Revenue from Commercials

With American Football comes frequent stoppages in play. While often frustrating to spectators, host TV companies such as NBC, Fox and CBS look to benefit. Statistics and estimates for the coming ‘Bowl’ suggest that a single, 30 second advert during the match will set companies back a cool $5million. With circa 60 advertising slots available throughout the match, the potential revenues for TV networks are substantial.

Clearly then, firms must believe that the exorbitant premiums paid for these advertising spots pay off. Advertising to such a huge audience should, in theory, generate increased customers, greater brand recognition and enhanced market strength; however, empirical evidence does not back this. One ad research firm estimates that 80% of Super Bowl commercials do not boost sales or increase purchase intent. A survey by Adlucent, a marketing analytics agency, shows that 87% of viewers who watch Super Bowl ads are doing so solely for entertainment or social purposes, and only 6% watch to discover new brands, products, or services. Less than 1% watch to influence any kind of purchasing.

Yet companies such as Wix, a web development firm, clearly disagree with these results and state that “product improvements as well as greater visibility of our brand have contributed to the strong results in the first quarter [in which the Super Bowl is played]”, there is clearly room for scepticism. Yet while companies remain committed to ‘splashing the cash’ on Super Bowl ads, the ballooning premium shows no signs of slowing even amidst contentious outcomes for firms.

 

National economic expenditures

From parties to gambling, Super Bowl spending sweeps the US. Planned individual consumer spending on this year’s Super Bowl is estimated to be $75, with food and beverages accounting for roughly 80% of this spending. However, bigger spenders (approximately 3.3% of viewers) will even invest in furniture and entertainment centres. Evidently, with over 100 million of us tuning into to witness this spectacle, the cumulative spending impact is extensive. Statista, an online statistics portal, has predicted that Super Bowl consumer spending in the U.S. will reach 14.1 billion dollars.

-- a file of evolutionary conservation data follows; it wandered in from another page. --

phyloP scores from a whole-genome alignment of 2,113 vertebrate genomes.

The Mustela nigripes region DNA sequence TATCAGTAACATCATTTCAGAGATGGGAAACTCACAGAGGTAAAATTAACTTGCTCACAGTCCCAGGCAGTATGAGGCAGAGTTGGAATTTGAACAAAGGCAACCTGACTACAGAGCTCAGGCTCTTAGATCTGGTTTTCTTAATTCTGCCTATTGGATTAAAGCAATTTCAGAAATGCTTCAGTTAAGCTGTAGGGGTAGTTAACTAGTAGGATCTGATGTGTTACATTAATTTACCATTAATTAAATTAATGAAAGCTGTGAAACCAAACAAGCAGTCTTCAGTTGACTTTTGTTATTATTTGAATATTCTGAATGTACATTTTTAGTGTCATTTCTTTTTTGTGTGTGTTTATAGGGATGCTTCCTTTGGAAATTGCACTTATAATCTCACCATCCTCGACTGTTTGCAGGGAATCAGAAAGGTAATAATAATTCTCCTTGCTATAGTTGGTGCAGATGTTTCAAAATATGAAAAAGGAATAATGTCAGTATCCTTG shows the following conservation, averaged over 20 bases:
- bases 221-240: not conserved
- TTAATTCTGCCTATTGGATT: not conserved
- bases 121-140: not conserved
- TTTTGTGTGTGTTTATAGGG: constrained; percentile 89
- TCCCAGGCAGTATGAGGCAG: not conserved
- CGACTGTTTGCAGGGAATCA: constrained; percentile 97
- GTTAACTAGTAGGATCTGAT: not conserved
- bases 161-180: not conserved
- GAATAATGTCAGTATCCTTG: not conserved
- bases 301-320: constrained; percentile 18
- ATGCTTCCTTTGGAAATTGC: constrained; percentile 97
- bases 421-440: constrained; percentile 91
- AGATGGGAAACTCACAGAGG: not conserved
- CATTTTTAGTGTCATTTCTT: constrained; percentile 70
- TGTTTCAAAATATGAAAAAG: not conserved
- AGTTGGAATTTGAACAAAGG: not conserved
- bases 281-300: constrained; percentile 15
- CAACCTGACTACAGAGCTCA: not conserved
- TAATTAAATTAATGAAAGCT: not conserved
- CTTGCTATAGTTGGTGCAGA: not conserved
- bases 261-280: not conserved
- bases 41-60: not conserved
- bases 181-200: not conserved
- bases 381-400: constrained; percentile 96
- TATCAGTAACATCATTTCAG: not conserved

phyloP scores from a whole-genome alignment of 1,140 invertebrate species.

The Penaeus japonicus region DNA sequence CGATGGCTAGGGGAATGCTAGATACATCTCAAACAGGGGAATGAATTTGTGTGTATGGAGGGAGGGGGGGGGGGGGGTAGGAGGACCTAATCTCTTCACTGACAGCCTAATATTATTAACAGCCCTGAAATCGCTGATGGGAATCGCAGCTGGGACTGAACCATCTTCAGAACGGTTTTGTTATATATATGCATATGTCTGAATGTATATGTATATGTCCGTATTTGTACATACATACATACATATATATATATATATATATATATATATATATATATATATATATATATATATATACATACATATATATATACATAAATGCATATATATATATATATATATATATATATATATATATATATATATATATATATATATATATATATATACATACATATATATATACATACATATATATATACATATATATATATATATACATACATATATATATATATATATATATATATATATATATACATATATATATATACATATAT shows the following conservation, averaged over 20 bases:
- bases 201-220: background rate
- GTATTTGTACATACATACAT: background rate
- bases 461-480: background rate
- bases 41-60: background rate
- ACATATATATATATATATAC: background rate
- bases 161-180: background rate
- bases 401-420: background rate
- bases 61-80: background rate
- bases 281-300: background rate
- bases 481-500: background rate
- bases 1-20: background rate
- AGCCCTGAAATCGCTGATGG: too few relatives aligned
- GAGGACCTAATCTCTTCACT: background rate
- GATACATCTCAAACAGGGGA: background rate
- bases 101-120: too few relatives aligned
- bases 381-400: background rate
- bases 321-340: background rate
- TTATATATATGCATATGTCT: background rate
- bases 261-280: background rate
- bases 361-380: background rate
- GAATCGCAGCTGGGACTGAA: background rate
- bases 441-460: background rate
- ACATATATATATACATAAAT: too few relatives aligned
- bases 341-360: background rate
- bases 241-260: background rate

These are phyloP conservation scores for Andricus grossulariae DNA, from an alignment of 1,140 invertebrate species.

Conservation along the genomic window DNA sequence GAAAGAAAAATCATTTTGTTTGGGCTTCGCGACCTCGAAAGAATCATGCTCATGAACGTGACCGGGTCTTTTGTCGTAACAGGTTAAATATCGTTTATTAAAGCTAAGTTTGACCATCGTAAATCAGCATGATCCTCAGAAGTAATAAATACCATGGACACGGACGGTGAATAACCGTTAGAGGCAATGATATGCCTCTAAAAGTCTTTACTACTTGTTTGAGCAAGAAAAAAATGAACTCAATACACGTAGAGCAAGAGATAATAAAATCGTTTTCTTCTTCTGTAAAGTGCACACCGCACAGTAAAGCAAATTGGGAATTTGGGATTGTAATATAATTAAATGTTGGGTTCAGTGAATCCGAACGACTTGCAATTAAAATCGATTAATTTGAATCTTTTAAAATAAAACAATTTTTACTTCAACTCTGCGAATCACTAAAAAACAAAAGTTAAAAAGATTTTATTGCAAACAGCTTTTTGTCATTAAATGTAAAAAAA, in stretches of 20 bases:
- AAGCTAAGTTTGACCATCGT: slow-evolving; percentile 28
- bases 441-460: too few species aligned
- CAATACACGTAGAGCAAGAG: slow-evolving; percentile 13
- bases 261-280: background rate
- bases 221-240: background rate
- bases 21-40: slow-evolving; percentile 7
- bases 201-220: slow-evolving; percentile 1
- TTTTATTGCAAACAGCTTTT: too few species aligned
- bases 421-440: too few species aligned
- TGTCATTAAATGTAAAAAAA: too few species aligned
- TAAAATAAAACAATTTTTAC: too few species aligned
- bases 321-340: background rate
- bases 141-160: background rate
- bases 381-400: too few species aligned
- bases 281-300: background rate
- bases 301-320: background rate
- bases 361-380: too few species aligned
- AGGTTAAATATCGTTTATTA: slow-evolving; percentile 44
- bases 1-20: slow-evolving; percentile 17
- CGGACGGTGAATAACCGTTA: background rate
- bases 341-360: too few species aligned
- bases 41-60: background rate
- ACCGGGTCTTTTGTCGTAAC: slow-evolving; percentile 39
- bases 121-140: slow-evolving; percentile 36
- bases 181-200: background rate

represent yet another substantial boost to the US economy

Turning to betting, Americans will stake an estimated $4.7 billion to the game between the New England Patriots and Atlanta Falcons, according to numbers released by the American Gaming Association. However, most of these takings will not be filtered into the economy. The AGA estimates that 97% of the money wagered on the Super Bowl in the U.S. will be done so illegally, in an underground sports betting market that has thrived since the Professional and Amateur Sports Protection Act was enacted in 1992.

Yet this aside, with bets projected to be 11% higher compared to 2016, the legal takings are clearly noteworthy and represent yet another substantial boost to the US economy.

 

padding is an essential element of the game both on and off the field

While the economic impacts are clearly vast and wide reaching, there is evidently reason for caution. Estimates often tend to be optimistic, and costs must also be considered. Local areas undoubtedly receive the greatest monetary boon, but the spill overs and increased spending extends across the nation. However, Baade and Matheson, authors of a 2003 study into the financial impacts of the Super Bowl, capture the economic essence of the spectacle: “cities would be wise to view with caution Super Bowl economic impact estimates provided by the NFL… It would appear that padding is an essential element of the game both on and off the field.”